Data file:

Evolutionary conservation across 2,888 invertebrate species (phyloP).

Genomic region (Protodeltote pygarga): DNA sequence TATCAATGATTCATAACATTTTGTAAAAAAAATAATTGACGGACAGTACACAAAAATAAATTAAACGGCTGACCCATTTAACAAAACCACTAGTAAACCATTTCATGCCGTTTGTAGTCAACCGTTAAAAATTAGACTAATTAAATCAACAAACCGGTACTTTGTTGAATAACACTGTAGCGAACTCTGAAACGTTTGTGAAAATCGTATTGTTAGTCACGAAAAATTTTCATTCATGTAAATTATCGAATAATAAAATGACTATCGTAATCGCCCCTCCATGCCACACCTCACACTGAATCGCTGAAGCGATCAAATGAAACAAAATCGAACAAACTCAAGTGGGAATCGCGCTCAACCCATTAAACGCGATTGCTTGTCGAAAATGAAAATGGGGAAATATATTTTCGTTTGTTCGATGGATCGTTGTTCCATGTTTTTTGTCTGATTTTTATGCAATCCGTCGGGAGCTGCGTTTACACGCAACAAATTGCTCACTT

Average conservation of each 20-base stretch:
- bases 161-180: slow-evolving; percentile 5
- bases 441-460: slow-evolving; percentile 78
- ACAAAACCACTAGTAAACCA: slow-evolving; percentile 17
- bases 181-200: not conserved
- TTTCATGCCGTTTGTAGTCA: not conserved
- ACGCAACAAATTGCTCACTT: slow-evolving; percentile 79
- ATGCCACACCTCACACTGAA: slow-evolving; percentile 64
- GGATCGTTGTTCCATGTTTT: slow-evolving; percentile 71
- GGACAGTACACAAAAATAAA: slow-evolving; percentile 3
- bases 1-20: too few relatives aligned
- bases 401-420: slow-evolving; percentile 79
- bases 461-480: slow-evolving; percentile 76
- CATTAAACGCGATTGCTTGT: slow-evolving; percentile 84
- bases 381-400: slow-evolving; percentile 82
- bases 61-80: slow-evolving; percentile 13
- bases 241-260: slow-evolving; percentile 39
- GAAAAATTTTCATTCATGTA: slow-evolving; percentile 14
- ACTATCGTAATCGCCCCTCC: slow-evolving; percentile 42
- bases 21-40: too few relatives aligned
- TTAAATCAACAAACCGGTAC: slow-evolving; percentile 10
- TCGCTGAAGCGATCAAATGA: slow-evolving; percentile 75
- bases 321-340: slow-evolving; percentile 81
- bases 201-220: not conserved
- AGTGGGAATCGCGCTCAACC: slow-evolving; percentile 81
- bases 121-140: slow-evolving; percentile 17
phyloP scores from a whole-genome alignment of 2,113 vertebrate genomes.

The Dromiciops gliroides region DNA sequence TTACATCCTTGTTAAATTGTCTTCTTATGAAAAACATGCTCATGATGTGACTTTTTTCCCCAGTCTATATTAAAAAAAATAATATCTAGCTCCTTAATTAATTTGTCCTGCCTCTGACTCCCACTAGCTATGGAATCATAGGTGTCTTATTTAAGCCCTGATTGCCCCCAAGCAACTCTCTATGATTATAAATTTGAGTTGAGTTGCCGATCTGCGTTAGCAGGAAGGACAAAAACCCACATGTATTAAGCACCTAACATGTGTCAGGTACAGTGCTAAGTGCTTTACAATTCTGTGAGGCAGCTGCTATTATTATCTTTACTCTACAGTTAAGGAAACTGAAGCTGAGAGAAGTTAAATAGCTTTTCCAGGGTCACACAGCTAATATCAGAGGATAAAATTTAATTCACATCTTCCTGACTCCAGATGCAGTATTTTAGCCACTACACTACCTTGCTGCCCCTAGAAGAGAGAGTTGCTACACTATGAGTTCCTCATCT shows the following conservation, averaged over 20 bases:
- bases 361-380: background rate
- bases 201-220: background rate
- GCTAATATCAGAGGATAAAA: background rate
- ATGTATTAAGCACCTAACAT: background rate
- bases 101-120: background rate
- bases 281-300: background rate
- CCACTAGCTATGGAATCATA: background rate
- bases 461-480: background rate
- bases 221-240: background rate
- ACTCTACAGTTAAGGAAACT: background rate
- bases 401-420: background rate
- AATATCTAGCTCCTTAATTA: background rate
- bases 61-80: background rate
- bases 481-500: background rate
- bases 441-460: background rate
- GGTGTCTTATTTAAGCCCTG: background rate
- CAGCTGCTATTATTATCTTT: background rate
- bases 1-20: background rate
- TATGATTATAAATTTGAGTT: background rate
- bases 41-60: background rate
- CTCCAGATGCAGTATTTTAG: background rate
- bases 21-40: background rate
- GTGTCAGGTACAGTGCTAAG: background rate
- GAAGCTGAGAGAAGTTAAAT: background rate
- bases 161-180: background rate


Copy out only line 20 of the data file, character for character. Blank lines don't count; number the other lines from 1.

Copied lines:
- GAAAAATTTTCATTCATGTA: slow-evolving; percentile 14